Who is katharine fullerton gerould?

Katharine Fullerton Gerould

Katharine Fullerton Gerould (1879-1944) was an American writer, born in Brockton, Massachusetts, and educated at Radcliffe College.

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Katharine Fullerton Gerould
... Katharine Fullerton Gerould (1879-1944) was an American writer, born in Brockton, Massachusetts, and educated at Radcliffe College ... Gerould was criticized as weighing down a distinct literary talent with an unbending conservatism, which though it did not attract the masses, had a coterie of faithful admirers ...

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    ... if we have a dollar to spend on some wild excess, we shall spend it on a book, not on asparagus out of season.
    Katharine Fullerton Gerould (1879–1944)

    No convention gets to be a convention at all except by grace of a lot of clever and powerful people first inventing it, and then imposing it on others. You can be pretty sure, if you are strictly conventional, that you are following genius—a long way off. And unless you are a genius yourself, that is a good thing to do.
    Katharine Fullerton Gerould (1879–1944)

    At no time in history ... have the people who are not fit for society had such a glorious opportunity to pretend that society is not fit for them. Knowledge of the slums is at present a passport to society—so much the parlor philanthropists have achieved—and all they have to do is to prove that they know their subject. It is an odd qualification to have pitched on; but gentlemen and ladies are always credulous, especially if you tell them that they are not doing their duty.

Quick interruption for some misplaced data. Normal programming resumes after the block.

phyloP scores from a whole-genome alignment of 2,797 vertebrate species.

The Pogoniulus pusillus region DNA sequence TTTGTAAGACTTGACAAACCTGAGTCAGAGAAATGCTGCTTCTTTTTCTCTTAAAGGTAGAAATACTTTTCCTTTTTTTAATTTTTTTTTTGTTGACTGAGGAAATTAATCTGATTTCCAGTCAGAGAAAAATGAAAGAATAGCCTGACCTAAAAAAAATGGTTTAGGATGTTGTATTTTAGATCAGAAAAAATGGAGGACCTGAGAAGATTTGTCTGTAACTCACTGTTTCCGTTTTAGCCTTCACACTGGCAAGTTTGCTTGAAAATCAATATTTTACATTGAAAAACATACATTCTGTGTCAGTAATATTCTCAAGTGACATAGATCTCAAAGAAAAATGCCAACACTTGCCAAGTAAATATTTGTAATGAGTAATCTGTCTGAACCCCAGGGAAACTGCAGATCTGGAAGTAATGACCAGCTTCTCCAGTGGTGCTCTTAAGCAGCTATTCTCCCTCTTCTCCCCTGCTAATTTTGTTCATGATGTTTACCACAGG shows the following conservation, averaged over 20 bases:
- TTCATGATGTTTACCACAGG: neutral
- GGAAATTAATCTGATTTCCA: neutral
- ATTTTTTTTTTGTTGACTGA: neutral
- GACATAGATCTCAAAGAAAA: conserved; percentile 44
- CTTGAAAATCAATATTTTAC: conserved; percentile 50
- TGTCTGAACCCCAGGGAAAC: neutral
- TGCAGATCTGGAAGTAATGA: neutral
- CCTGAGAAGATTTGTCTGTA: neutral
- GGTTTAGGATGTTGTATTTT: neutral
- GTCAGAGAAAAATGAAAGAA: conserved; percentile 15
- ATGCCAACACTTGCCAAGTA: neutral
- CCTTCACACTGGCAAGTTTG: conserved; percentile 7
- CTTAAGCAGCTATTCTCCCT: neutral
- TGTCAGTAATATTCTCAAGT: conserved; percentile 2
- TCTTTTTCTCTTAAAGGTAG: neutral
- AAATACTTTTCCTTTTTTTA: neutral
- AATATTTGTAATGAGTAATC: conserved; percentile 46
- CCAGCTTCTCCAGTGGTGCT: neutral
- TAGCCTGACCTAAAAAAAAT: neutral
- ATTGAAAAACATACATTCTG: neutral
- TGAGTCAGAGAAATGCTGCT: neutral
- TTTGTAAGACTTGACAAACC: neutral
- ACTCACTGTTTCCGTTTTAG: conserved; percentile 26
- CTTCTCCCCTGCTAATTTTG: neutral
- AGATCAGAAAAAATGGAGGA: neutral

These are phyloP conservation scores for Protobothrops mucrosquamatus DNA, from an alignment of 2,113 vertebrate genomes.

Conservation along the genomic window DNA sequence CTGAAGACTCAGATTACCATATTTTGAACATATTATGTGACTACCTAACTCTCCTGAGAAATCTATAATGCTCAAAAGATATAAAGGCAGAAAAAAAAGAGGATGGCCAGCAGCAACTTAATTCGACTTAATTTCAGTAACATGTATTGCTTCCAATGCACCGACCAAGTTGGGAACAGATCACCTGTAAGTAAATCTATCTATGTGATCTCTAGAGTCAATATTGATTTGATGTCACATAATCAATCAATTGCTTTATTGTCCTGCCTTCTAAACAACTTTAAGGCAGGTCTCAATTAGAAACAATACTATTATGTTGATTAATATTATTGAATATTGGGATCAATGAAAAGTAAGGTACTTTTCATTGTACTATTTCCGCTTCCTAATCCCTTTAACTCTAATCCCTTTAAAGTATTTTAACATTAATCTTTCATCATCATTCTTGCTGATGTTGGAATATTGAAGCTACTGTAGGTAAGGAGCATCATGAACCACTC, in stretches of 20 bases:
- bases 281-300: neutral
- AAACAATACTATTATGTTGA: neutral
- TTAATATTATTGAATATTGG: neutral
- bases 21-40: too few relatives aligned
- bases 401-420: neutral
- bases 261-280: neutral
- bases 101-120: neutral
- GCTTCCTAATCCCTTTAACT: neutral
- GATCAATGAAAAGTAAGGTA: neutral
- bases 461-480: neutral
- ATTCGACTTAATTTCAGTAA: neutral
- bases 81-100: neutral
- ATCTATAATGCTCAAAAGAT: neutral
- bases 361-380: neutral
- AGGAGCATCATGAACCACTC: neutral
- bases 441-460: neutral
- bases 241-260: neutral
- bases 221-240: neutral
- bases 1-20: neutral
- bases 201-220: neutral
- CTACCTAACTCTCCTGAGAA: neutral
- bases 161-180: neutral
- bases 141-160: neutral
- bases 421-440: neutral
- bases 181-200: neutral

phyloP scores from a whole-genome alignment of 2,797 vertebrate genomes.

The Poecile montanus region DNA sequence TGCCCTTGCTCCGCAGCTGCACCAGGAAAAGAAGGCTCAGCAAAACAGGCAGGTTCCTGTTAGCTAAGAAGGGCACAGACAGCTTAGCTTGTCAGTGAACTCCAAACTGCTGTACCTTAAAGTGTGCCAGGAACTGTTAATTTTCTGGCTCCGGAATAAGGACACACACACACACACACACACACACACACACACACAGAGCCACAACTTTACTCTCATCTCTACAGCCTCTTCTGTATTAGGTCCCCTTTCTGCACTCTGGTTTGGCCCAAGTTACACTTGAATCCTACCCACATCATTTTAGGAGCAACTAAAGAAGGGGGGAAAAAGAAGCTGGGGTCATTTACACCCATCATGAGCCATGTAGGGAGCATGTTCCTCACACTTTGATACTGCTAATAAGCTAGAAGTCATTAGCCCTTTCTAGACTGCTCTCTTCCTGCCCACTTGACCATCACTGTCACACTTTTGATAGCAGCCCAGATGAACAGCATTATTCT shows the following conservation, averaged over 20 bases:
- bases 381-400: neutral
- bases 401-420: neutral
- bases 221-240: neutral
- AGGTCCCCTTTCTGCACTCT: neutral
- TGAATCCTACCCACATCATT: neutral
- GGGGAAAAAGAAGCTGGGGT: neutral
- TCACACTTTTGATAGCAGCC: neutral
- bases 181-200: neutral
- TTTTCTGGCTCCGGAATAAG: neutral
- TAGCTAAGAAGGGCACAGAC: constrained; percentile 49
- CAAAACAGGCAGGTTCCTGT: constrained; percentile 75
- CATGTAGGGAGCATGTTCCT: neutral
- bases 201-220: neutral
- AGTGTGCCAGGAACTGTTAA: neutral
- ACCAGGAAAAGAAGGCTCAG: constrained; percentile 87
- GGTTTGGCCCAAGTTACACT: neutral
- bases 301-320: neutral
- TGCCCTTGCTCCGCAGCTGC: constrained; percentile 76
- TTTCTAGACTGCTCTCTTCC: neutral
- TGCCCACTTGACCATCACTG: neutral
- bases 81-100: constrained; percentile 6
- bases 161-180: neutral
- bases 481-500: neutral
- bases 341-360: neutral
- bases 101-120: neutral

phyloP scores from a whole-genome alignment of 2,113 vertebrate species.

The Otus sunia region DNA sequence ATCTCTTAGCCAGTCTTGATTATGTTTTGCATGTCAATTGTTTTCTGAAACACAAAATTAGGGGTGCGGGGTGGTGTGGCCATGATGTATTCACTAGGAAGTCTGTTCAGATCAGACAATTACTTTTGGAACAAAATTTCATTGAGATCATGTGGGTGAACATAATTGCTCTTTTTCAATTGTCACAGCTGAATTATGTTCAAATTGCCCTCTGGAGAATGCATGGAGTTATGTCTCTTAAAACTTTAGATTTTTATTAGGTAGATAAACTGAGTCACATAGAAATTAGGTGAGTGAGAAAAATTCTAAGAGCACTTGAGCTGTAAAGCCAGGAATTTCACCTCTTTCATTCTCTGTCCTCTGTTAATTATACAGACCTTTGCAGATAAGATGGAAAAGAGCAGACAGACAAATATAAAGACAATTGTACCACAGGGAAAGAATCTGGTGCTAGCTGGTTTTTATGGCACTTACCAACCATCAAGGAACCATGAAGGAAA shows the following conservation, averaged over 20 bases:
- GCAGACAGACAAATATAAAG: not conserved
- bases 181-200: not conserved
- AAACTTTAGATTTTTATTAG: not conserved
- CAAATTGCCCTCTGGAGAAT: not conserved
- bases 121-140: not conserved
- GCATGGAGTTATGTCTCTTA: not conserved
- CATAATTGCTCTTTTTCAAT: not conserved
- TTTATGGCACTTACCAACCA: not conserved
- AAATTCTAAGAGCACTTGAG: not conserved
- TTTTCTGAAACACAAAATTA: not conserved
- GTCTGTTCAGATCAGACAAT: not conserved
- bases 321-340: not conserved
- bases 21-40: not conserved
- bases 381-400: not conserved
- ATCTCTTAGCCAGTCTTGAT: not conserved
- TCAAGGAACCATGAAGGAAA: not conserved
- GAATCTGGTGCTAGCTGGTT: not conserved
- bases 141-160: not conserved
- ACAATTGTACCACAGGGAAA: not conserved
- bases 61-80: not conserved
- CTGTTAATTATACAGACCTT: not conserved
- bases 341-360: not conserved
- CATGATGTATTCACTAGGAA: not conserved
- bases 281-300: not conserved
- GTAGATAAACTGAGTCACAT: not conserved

—Katharine Fullerton Gerould (1879–1944)

    ... when you make it a moral necessity for the young to dabble in all the subjects that the books on the top shelf are written about, you kill two very large birds with one stone: you satisfy precious curiosities, and you make them believe that they know as much about life as people who really know something. If college boys are solemnly advised to listen to lectures on prostitution, they will listen; and who is to blame if some time, in a less moral moment, they profit by their information?
    —Katharine Fullerton Gerould (1879–1944)

    Each man’s private conscience ought to be a nice little self-registering thermometer: he ought to carry his moral code incorruptibly and explicitly within himself, and not care what the world thinks. The mass of human beings, however, are not made that way; and many people have been saved from crime or sin by the simple dislike of doing things they would not like to confess ...
    —Katharine Fullerton Gerould (1879–1944)